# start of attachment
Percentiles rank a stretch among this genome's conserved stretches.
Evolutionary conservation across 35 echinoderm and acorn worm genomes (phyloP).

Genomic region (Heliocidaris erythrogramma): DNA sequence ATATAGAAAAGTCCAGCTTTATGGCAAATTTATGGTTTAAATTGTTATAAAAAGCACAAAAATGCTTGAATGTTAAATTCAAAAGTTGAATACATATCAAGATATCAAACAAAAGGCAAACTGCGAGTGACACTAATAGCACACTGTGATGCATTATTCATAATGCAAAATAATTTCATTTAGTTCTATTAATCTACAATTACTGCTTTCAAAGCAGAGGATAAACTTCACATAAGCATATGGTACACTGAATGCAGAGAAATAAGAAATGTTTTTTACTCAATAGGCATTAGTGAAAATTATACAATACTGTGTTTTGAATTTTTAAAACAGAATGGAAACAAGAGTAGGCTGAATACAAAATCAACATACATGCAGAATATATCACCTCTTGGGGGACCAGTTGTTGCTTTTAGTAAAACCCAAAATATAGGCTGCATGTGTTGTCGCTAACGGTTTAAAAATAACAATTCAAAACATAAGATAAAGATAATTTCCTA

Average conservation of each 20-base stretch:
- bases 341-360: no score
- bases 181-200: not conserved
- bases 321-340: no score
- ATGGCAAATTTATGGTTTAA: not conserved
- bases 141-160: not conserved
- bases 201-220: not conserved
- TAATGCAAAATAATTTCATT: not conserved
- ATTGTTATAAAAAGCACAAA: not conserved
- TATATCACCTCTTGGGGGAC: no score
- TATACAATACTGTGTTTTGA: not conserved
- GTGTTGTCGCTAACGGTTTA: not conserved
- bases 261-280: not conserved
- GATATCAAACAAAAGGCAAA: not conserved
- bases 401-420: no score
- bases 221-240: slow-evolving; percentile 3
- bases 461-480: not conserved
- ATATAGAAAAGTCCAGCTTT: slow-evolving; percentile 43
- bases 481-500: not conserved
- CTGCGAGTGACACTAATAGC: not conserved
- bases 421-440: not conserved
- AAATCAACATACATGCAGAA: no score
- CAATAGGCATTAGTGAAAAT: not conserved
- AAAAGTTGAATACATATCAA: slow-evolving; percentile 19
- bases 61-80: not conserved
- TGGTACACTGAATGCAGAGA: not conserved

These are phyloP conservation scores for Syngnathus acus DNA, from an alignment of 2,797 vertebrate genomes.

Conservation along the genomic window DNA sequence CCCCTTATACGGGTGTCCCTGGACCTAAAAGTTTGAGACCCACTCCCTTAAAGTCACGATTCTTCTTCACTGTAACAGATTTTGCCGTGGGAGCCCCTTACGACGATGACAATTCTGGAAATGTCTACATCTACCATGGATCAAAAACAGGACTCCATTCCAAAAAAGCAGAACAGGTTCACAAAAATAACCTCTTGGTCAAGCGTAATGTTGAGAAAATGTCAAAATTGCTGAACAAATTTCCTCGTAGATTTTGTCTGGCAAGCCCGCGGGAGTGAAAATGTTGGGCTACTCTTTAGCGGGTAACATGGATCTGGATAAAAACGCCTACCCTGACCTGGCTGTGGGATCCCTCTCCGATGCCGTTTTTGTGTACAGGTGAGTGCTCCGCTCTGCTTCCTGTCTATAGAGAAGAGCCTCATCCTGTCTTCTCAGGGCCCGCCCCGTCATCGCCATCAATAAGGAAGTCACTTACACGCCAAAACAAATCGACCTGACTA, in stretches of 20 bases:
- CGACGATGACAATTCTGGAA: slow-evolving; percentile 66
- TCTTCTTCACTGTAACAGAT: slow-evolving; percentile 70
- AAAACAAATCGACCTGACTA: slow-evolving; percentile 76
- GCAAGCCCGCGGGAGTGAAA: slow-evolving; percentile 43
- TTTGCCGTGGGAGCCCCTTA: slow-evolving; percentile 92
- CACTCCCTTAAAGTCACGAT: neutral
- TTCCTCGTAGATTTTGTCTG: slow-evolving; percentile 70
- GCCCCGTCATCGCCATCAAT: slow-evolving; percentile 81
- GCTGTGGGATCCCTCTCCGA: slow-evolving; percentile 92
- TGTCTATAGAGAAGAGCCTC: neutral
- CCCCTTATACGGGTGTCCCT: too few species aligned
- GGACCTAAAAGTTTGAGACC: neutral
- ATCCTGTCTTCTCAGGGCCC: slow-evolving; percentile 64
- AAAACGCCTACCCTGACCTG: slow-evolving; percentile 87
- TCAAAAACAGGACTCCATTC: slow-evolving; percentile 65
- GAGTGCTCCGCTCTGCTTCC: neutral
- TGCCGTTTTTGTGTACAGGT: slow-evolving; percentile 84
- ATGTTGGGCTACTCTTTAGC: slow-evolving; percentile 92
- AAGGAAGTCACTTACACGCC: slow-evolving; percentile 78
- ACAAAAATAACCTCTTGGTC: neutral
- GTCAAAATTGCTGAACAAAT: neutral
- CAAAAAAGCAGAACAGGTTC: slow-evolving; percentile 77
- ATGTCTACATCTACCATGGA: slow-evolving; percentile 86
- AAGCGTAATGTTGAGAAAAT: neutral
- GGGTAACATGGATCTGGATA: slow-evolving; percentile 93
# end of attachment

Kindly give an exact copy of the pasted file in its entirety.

Percentiles rank a stretch among this genome's conserved stretches.
Evolutionary conservation across 35 echinoderm and acorn worm genomes (phyloP).

Genomic region (Heliocidaris erythrogramma): DNA sequence ATATAGAAAAGTCCAGCTTTATGGCAAATTTATGGTTTAAATTGTTATAAAAAGCACAAAAATGCTTGAATGTTAAATTCAAAAGTTGAATACATATCAAGATATCAAACAAAAGGCAAACTGCGAGTGACACTAATAGCACACTGTGATGCATTATTCATAATGCAAAATAATTTCATTTAGTTCTATTAATCTACAATTACTGCTTTCAAAGCAGAGGATAAACTTCACATAAGCATATGGTACACTGAATGCAGAGAAATAAGAAATGTTTTTTACTCAATAGGCATTAGTGAAAATTATACAATACTGTGTTTTGAATTTTTAAAACAGAATGGAAACAAGAGTAGGCTGAATACAAAATCAACATACATGCAGAATATATCACCTCTTGGGGGACCAGTTGTTGCTTTTAGTAAAACCCAAAATATAGGCTGCATGTGTTGTCGCTAACGGTTTAAAAATAACAATTCAAAACATAAGATAAAGATAATTTCCTA

Average conservation of each 20-base stretch:
- bases 341-360: no score
- bases 181-200: not conserved
- bases 321-340: no score
- ATGGCAAATTTATGGTTTAA: not conserved
- bases 141-160: not conserved
- bases 201-220: not conserved
- TAATGCAAAATAATTTCATT: not conserved
- ATTGTTATAAAAAGCACAAA: not conserved
- TATATCACCTCTTGGGGGAC: no score
- TATACAATACTGTGTTTTGA: not conserved
- GTGTTGTCGCTAACGGTTTA: not conserved
- bases 261-280: not conserved
- GATATCAAACAAAAGGCAAA: not conserved
- bases 401-420: no score
- bases 221-240: slow-evolving; percentile 3
- bases 461-480: not conserved
- ATATAGAAAAGTCCAGCTTT: slow-evolving; percentile 43
- bases 481-500: not conserved
- CTGCGAGTGACACTAATAGC: not conserved
- bases 421-440: not conserved
- AAATCAACATACATGCAGAA: no score
- CAATAGGCATTAGTGAAAAT: not conserved
- AAAAGTTGAATACATATCAA: slow-evolving; percentile 19
- bases 61-80: not conserved
- TGGTACACTGAATGCAGAGA: not conserved

These are phyloP conservation scores for Syngnathus acus DNA, from an alignment of 2,797 vertebrate genomes.

Conservation along the genomic window DNA sequence CCCCTTATACGGGTGTCCCTGGACCTAAAAGTTTGAGACCCACTCCCTTAAAGTCACGATTCTTCTTCACTGTAACAGATTTTGCCGTGGGAGCCCCTTACGACGATGACAATTCTGGAAATGTCTACATCTACCATGGATCAAAAACAGGACTCCATTCCAAAAAAGCAGAACAGGTTCACAAAAATAACCTCTTGGTCAAGCGTAATGTTGAGAAAATGTCAAAATTGCTGAACAAATTTCCTCGTAGATTTTGTCTGGCAAGCCCGCGGGAGTGAAAATGTTGGGCTACTCTTTAGCGGGTAACATGGATCTGGATAAAAACGCCTACCCTGACCTGGCTGTGGGATCCCTCTCCGATGCCGTTTTTGTGTACAGGTGAGTGCTCCGCTCTGCTTCCTGTCTATAGAGAAGAGCCTCATCCTGTCTTCTCAGGGCCCGCCCCGTCATCGCCATCAATAAGGAAGTCACTTACACGCCAAAACAAATCGACCTGACTA, in stretches of 20 bases:
- CGACGATGACAATTCTGGAA: slow-evolving; percentile 66
- TCTTCTTCACTGTAACAGAT: slow-evolving; percentile 70
- AAAACAAATCGACCTGACTA: slow-evolving; percentile 76
- GCAAGCCCGCGGGAGTGAAA: slow-evolving; percentile 43
- TTTGCCGTGGGAGCCCCTTA: slow-evolving; percentile 92
- CACTCCCTTAAAGTCACGAT: neutral
- TTCCTCGTAGATTTTGTCTG: slow-evolving; percentile 70
- GCCCCGTCATCGCCATCAAT: slow-evolving; percentile 81
- GCTGTGGGATCCCTCTCCGA: slow-evolving; percentile 92
- TGTCTATAGAGAAGAGCCTC: neutral
- CCCCTTATACGGGTGTCCCT: too few species aligned
- GGACCTAAAAGTTTGAGACC: neutral
- ATCCTGTCTTCTCAGGGCCC: slow-evolving; percentile 64
- AAAACGCCTACCCTGACCTG: slow-evolving; percentile 87
- TCAAAAACAGGACTCCATTC: slow-evolving; percentile 65
- GAGTGCTCCGCTCTGCTTCC: neutral
- TGCCGTTTTTGTGTACAGGT: slow-evolving; percentile 84
- ATGTTGGGCTACTCTTTAGC: slow-evolving; percentile 92
- AAGGAAGTCACTTACACGCC: slow-evolving; percentile 78
- ACAAAAATAACCTCTTGGTC: neutral
- GTCAAAATTGCTGAACAAAT: neutral
- CAAAAAAGCAGAACAGGTTC: slow-evolving; percentile 77
- ATGTCTACATCTACCATGGA: slow-evolving; percentile 86
- AAGCGTAATGTTGAGAAAAT: neutral
- GGGTAACATGGATCTGGATA: slow-evolving; percentile 93